What Judd Apatow finds funny


Judd Apatow, Hollywood’s leading comedy mogul, was running late. “I actually have to leave, because I’m going to therapy to discuss what happened in this interview,” he said wryly in a conversation on his cell phone from somewhere in Los Angeles. “I don’t know if I’d call it psychotherapy,” he said, when asked. “I’m not a psycho.”

The 42-year-old Apatow is by turns wickedly hilarious, self-aware and a rapid-fire wordsmith in conversation; it’s what one might expect from the writer and director of “The 40-Year-Old Virgin,” “Knocked Up” and “Funny People” and the producer of other hit raunch-fests-with-heart such as “Superbad” that often reflect his life and career. When the struggling young Jewish comic played by Seth Rogen in “Funny People” recounts how his parents’ bitter divorce forced him to “find the funny,” it could have been Apatow speaking. Hence the therapy sessions. And the content of his new anthology, “I Found This Funny” (McSweeney’s: $25), subtitled “My Favorite Pieces of Humor and Some That May Not Be Funny at All.”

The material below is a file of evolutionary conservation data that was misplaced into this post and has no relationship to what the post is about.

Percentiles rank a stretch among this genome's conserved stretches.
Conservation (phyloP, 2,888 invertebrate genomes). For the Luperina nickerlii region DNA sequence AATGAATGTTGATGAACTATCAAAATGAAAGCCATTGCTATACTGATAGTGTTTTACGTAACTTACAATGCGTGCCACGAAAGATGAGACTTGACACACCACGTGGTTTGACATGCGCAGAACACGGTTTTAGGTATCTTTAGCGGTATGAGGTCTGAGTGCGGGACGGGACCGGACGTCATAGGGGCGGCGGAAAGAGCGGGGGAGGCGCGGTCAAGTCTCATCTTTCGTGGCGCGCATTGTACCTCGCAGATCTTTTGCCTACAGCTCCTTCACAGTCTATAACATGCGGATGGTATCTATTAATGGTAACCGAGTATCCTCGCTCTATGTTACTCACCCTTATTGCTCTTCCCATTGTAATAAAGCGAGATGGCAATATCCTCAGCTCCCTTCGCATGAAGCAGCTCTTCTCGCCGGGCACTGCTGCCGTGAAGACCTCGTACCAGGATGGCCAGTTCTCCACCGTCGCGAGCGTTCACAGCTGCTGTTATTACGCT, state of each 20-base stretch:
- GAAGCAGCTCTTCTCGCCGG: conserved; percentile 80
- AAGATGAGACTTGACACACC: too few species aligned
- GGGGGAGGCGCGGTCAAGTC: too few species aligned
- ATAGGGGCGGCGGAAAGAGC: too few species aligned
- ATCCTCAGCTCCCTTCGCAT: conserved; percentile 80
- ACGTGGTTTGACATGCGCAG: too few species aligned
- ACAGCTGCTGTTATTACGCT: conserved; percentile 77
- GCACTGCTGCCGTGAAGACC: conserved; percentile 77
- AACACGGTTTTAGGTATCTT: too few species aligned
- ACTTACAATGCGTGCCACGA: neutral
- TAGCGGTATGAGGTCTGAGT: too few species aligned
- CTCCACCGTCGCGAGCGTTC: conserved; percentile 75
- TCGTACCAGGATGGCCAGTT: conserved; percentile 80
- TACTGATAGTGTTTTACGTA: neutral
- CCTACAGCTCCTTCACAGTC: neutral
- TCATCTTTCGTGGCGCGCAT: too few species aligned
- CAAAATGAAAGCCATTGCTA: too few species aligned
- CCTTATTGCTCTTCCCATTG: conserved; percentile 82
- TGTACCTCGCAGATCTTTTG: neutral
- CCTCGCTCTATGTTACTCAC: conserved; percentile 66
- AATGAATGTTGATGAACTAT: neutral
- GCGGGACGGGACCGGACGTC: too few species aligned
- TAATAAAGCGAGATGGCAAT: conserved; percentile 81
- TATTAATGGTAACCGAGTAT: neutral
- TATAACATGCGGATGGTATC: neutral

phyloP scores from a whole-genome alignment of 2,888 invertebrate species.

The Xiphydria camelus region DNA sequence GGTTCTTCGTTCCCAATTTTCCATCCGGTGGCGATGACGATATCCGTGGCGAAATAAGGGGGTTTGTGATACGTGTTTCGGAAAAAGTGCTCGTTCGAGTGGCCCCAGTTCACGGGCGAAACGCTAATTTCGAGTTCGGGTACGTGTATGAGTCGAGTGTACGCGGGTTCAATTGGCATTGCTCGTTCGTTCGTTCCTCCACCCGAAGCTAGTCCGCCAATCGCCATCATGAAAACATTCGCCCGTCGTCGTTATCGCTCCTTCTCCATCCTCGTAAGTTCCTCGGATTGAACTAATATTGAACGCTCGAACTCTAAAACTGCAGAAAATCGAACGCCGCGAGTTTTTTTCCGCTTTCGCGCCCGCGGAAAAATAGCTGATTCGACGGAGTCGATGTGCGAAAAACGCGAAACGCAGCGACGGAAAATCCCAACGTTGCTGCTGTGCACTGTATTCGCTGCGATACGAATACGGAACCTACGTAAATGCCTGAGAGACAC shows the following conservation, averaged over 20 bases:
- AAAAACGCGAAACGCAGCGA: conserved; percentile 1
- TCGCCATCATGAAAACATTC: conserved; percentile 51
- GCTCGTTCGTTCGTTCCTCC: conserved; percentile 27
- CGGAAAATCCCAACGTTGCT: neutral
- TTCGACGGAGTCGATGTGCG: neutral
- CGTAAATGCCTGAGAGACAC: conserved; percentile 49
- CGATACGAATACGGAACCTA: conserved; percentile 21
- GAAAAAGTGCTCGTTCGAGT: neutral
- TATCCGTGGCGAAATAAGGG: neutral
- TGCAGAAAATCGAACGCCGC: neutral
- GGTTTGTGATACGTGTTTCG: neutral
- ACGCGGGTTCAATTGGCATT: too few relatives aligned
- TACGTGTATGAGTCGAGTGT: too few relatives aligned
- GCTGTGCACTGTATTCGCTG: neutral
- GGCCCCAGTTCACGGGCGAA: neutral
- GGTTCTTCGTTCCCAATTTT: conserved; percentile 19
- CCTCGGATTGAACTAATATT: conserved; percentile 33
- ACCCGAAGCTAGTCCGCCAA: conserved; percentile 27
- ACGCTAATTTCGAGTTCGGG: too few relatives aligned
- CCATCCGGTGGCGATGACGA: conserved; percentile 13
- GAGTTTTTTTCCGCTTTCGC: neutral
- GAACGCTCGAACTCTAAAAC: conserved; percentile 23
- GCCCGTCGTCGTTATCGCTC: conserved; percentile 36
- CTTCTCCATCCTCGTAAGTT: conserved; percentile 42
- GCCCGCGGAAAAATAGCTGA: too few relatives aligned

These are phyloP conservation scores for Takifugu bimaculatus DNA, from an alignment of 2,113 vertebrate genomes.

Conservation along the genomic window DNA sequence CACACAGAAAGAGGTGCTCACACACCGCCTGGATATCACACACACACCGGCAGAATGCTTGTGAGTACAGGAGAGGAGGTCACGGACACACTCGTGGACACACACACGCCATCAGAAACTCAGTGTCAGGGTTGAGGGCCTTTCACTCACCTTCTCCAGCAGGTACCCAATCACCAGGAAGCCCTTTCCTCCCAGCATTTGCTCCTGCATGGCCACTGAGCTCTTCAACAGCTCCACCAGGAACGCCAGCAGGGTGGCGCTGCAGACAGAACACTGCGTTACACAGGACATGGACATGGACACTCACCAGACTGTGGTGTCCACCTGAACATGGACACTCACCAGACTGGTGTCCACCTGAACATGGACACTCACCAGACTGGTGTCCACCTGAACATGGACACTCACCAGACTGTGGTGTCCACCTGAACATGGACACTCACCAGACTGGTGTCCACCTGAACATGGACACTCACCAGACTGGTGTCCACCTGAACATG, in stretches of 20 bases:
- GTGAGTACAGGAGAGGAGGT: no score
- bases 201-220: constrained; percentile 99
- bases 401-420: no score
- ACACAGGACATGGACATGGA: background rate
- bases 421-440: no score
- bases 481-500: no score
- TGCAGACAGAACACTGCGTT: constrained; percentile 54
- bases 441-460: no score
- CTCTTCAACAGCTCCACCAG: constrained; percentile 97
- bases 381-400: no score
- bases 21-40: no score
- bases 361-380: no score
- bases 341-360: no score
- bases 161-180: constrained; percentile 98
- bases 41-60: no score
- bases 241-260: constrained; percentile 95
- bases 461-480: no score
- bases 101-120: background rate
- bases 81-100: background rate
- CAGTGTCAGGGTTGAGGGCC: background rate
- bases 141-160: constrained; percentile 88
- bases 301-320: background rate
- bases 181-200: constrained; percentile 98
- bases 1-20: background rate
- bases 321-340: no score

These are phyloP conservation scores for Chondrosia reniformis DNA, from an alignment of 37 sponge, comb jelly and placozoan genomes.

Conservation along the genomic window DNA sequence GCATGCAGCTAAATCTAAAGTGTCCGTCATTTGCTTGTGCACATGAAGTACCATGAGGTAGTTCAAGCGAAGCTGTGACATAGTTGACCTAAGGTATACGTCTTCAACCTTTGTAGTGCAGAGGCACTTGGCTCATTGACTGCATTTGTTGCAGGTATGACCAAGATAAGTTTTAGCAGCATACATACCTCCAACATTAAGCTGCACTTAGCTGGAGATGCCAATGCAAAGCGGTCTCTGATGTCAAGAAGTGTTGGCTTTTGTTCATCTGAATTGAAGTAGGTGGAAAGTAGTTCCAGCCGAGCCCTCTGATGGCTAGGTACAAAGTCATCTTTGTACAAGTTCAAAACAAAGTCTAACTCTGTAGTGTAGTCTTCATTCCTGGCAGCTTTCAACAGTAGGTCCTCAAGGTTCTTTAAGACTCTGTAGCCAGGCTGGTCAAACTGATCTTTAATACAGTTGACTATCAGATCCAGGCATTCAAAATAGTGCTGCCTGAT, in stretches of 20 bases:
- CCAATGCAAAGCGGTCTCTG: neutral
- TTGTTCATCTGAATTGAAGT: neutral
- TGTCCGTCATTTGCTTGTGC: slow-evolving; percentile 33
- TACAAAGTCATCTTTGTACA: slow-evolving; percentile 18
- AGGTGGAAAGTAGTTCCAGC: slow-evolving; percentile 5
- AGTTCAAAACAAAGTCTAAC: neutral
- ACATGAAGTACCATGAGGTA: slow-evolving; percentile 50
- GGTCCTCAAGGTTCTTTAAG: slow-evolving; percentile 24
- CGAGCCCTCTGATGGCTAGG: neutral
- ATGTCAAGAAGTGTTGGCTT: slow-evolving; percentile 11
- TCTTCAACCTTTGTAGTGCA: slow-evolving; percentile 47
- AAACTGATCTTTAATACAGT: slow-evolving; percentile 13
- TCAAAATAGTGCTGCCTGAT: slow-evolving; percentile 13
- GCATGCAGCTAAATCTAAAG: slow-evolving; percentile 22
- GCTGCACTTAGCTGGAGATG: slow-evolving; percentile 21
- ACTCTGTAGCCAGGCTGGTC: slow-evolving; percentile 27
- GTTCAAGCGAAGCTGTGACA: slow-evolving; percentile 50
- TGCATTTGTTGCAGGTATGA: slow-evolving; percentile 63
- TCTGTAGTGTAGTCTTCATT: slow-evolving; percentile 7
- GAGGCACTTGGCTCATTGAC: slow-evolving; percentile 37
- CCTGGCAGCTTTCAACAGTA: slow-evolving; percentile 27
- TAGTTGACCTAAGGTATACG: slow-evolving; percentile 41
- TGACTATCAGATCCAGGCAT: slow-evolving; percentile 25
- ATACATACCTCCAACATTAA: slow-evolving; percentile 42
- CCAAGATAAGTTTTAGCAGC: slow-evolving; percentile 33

The book — which includes short stories by Raymond Carver and Jonathan Franzen alongside work by Apatow, Jon Stewart and other comedians — benefits 826 National, the nonprofit tutoring, writing and publishing organization for students 6-18 headed by Dave Eggers. On Oct. 29, Apatow will conduct a reading at Book Soup and on Oct. 30 at Skylight Books. On the evening of Oct. 29, he and Eggers will co-host an 826 fundraiser (also his book release celebration) at the Writers Guild Theater, with music and comedy by Apatow’s mentor, Garry Shandling, as well as Randy Newman and others.